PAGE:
The blue-collar State carries 20 electoral college votes, and a Romney victory there would upend projections about the outcome of this race. But it also has large urban and ethnic minority populations, who in theory are solidly Democratic. Many analysts see his late play there as a sign of desperation.
For Pennsylvania to turn red on Tuesday, every poll would have to be out, by a historic margin. But for Romney to make it to the White House, the same would have to be true. His chances of re-election are now 16/5 according to the betting exchanges. Those odds equate to roughly 31 percent.
Tomorrow, the pursuit of that small, but still real possibility will bring a last, frantic push across the country. Romney begins the day in Florida, before passing through Virginia, Ohio, and Wisconsin. After clocking up several hundred more air miles, he'll wind up in New Hampshire, at an election eve "victory celebration" headlined by the musician Kid Rock.
Win, or lose, it will have been a long, hard road. "We've journeyed far and wide in this great campaign for America's future, and now we're almost home," began his closing statement. "One final push will get us there. The door to a brighter future is there, open, waiting for us. I need your vote. I need your work. I need your help. Come! Walk with me! We'll build the future!" Romney hopes, in other words, that against the apparent odds his greatest adventure is yet to come.
The election in numbers
270 Electoral-college votes needed for victory
95 The number of electoral college votes at stake in the key swing states of Iowa, Wisconsin, Ohio, New Hampshire, Virginia, Florida, Colorado and Nevada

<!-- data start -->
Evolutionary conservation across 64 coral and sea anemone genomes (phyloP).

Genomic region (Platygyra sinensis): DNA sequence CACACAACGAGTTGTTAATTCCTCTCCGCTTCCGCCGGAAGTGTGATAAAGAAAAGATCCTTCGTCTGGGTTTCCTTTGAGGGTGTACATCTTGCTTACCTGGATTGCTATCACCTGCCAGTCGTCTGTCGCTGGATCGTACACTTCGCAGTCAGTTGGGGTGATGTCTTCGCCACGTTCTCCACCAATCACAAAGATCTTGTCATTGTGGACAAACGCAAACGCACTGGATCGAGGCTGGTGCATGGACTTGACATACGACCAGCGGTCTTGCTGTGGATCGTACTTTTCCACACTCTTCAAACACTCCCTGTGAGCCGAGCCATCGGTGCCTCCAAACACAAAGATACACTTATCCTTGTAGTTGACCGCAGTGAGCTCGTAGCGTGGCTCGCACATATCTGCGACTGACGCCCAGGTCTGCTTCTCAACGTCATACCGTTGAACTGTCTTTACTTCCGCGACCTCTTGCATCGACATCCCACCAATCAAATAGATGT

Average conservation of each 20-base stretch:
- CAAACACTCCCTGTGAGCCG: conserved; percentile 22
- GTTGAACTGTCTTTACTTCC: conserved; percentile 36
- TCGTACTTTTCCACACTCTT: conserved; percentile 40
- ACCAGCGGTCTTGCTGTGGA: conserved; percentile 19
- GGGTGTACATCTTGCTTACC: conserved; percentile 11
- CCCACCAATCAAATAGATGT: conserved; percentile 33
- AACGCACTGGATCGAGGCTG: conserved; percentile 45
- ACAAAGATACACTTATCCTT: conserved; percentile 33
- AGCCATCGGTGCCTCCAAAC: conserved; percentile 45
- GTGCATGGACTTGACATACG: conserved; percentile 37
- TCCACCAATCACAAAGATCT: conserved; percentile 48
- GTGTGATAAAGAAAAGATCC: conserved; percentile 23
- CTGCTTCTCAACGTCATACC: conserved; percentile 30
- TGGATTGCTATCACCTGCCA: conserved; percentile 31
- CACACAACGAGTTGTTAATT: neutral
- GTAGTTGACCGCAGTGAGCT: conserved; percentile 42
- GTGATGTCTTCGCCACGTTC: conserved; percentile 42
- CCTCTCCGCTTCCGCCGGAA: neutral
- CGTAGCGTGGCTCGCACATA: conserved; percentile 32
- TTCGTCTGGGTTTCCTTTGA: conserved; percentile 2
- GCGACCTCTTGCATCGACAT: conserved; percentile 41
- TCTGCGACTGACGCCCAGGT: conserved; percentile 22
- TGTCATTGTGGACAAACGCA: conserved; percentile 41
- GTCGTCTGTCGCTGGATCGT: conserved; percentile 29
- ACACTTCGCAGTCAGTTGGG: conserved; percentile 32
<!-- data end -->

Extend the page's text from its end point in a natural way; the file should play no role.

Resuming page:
1956 The last time Ohio backed the loser in a presidential election. The state has seen more visits from the candidates than any other during this campaign
$52m Barack Obama’s advertising bill in Ohio
$347m Obama’s total advertising bill
$852.9m Obama’s total campaign spending, from a total fundraising pot of $1.076bn
$32m The amount the Republicans have spent on a publicity blitz in Ohio
$386m Mitt Romney’s total advertising bill
$752.3m Romney’s total campaign spending, from a total fundraising pot of $1.125bn
100m: Expected number of votes that will be cast in the 2012 election
7.8%: US unemployment rate, the same as when Obama took office, below the symbolic 8% threshold. The rate touched 10% in 2009 at the height of the financial crisis
$1.1trn: US budget deficit, up from $438bn in January 2009
67,000: Troops currently in Afghanistan
34,400: Troops in Afghanistan when Obama took office in January 2009
173,900: Troops in Iraq when Obama took office in January 2009
200: Troops in Iraq today
26m: Number of people who have cast their votes early, including 3.5m in Florida and 1.6m in Ohio. Early voters traditionally favour the Democrats
52% of men polled by The Wall Street Journal said they would vote Romney